shirt a month wrap-up
It was last year around this time that I sewed the shirt that led to the resolution to improve my shirtmaking skills. I was unhappy with my performance in the shirt-y details. The sleeve plackets were clumsy. There were jogs where the collar band attached to the center front, and where the cuffs attached to the sleeves. It’s funny how a little time passing can enable you to overlook faults like that, though, and I’ve worn that shirt quite a bit in spite of my bad workmanship. I didn’t even take its picture at the time. Here it is, Ottobre’s Boyfriend shirt, #17 in their Spring 2010 issue. There was nothing wrong with the pattern.
So this year I sewed twelve shirts of various styles. I tried different methods for those pesky collar stands, plackets, and cuffs. I also drafted a yoke for the Ottobre basic shirt, rotating the shoulder dart to the horizontal seam at the base of the yoke. I tried to learn to use felling and hemming feet, but still get better results using a regular foot, especially when any curves are involved, like on a shirttail hem. Maybe in future I’ll sew a few nightshirts to practice more with the feet.
Here’s the photo recap of the Shirt A Month. 10 shirts for me (yay!) and two for the Spouse. The Spouse has actually requested me to make him a long-sleeved shirt, and that is proof that my workmanship has improved. The SAM was a very rewarding discipline, more so than last year’s Jacket A Month. The reason: I didn’t do repeats on the jackets; they were all different. With the shirts, I made 4 camp collars and 8 collar bands. I made 4 sets of cuffs and plackets. The repetition really helped. I also discovered that I really like wearing shirts for everyday, more so than knit tops.
Now follows the top to bottom link-o-rama to posts and tutorials that I’ve found especially helpful.
Collars: I now have two ways to get nice, sharp collar points every time.
1. Use the type of collar that Louise Cutting always includes in her patterns, a one-piece collar that is seamed at the center back of the undercollar. This type of collar reduces bulk in the points, puts the undercollar on the bias for a nice roll, and is easy to draft from any standard collar. There’s a tutorial on drafting a collar of this type on Pfaff Follies & Singer Zingers. The resulting pattern piece is an odd shape and eats up a lot of fabric. Sigrid also has a tutorial on this technique: Sigrid’s Collar Tute.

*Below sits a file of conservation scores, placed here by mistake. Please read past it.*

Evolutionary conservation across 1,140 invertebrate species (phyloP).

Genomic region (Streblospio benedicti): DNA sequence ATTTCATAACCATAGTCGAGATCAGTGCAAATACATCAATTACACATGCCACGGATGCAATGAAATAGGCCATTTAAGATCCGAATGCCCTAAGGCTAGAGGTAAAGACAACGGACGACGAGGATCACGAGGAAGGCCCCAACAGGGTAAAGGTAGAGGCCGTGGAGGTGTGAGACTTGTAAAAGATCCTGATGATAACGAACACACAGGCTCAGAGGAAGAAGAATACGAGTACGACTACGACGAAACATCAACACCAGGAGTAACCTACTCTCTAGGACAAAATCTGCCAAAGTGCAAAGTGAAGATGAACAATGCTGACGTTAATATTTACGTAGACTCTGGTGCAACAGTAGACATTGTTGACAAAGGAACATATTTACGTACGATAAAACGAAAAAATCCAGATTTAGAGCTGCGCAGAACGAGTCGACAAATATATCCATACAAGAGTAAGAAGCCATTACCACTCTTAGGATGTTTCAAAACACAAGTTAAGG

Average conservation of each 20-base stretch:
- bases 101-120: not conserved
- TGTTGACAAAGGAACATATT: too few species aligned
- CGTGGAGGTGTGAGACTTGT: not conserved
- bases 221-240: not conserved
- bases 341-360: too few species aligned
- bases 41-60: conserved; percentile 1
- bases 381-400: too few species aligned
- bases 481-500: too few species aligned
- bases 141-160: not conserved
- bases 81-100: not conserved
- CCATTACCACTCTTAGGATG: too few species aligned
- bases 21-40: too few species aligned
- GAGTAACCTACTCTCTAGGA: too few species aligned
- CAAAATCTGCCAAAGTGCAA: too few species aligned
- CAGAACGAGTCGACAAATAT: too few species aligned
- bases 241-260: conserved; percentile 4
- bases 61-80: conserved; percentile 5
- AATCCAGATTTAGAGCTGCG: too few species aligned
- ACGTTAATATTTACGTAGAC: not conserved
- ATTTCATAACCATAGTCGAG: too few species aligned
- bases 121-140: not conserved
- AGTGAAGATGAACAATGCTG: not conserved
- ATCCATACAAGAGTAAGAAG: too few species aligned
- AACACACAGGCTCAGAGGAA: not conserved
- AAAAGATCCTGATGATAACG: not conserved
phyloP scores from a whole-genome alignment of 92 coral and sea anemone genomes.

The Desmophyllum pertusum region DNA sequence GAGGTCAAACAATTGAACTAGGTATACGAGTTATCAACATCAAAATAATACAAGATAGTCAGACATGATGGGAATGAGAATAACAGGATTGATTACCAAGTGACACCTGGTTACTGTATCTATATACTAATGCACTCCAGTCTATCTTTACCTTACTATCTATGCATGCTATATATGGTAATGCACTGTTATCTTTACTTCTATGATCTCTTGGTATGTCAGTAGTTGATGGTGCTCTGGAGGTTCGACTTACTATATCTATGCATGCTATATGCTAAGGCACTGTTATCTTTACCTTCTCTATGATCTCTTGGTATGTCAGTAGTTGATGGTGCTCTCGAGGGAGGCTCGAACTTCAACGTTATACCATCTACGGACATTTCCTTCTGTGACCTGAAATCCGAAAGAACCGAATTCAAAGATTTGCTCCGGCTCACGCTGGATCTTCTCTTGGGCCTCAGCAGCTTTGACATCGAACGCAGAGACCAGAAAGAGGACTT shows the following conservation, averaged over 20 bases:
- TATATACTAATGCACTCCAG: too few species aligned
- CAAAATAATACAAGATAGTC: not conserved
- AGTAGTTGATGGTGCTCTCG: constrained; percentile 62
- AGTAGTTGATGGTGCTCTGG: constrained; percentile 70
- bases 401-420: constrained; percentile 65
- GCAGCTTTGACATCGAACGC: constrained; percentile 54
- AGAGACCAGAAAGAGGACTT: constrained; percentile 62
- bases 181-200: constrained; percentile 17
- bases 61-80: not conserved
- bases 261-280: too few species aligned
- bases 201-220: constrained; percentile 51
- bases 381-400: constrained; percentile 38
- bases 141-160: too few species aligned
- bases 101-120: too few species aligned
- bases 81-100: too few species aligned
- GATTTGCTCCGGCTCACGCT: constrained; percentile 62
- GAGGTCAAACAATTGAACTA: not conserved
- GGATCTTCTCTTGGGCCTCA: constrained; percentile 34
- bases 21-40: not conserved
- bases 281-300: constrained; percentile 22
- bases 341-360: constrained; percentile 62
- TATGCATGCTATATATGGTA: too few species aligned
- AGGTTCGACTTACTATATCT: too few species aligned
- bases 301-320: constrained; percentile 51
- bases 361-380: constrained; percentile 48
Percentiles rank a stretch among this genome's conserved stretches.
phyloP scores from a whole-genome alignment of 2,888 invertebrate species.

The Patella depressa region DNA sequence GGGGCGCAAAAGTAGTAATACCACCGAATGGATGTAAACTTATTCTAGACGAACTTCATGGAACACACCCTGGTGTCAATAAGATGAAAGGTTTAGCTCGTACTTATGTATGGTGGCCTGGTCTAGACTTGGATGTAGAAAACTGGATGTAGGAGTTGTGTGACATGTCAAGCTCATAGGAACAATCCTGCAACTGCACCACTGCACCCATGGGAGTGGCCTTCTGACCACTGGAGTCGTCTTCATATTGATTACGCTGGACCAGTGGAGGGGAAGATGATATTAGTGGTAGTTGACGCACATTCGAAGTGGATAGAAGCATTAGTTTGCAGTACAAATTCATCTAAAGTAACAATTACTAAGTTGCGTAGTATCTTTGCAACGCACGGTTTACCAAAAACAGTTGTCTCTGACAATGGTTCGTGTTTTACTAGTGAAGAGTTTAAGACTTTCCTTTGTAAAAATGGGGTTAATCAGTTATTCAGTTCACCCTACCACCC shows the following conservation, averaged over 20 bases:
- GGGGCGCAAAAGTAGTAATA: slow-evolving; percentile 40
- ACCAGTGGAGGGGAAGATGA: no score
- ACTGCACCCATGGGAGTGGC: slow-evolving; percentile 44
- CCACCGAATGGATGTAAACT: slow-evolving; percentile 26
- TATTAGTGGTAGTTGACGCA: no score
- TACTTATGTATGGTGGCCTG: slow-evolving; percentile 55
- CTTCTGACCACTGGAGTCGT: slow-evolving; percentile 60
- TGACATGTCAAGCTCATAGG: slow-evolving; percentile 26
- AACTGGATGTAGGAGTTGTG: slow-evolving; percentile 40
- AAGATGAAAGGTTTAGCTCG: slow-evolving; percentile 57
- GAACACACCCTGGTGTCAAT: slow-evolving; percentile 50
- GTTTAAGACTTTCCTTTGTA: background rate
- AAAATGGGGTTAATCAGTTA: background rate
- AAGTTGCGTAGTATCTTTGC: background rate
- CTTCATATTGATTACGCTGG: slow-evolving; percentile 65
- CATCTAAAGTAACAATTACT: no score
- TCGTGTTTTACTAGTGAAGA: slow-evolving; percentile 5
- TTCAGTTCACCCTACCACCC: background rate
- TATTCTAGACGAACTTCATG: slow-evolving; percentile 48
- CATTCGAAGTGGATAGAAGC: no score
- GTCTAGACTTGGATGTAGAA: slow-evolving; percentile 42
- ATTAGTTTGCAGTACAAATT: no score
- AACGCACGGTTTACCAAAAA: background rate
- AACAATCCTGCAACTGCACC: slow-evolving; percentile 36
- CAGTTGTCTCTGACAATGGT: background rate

2. So if I’m running short of fabric, or for some other reason decide to use a standard two-piece collar, there is a tip Pam Erny recently shared that works great. A loop of thread is sewn into the collar points that can be pulled to pop out a perfectly sharp point. Pam wrote up her tip on Off The Cuff. It is the entry dated 10/08/2012.
And here’s some interesting information on finessing the shape of camp collars: Fashion Incubator
Collar Bands: The “Debbie & Belinda” method works best for me. Belinda has stopped blogging and her wonderful tutorials are now gone. I hope that this link will stay alive! Constructing Collars With Stands
Sigrid also has a tutorial for a somewhat similar method: Sigrid’s Collar With Stand. (David Page Coffin is credited in each of these tutorials.)
1. When the fabric is lightweight, Gigi’s Magic Placket works great. Very easy, but because a lot of fabric ends up folded in the pointy end of the placket, the fabric really does need to be lightweight. Summerset shows the same technique here: Pins and Needles
2. If the fabric is too heavy for the Magic Placket, Pam Erny comes to the rescue again with the two-piece placket. Classic Sleeve Placket
3. Finally, if you want the experience of making the usual sleeve placket, Mary Beth has an excellent how-to on The Stitchery.
Cuffs: The method shown in a series of posts at Fashion-Incubator is dandy. Don’t nail your sleeve pleats down until you are fitting the sleeve into the cuff. Then if your sleeve doesn’t exactly match the finished cuff, you can make any needed adjustments with the pleats.
I’ve already linked to Off-The-Cuff a few times. Pam’s gallery there features lots of details to include in shirt designs and many more tips than I’ve linked to here.
Cool stitching for a collar that will stay standing up in the back – Margy uses this one: Stand Up Collar Here’s a pic of one of her shirts, combining the one piece collar with the extra stitching in the link she mentioned. Look at those great chevron stripes from the one-piece collar draft. I couldn’t locate her blog post on this, but here’s the detail
on the shirt. And here’s a link to Margy’s inspirational blog, Fool 4 Fabric.
I never did make a shirt with contrasting fabrics for details as many of the other SAM sewers did with great results. Places to use contrast: inside and/or outside collar stand, inside/outside front band, sleeve placket, inside/outside cuffs.
Finally, the discussion on Stitcher’s Guild was fun and informative. For photos of the beautiful shirts that the other SAM sewers made, and for a wealth of shirt-related links, visit the two topics there. We had enough posts that the mods cut off the first topic and started another.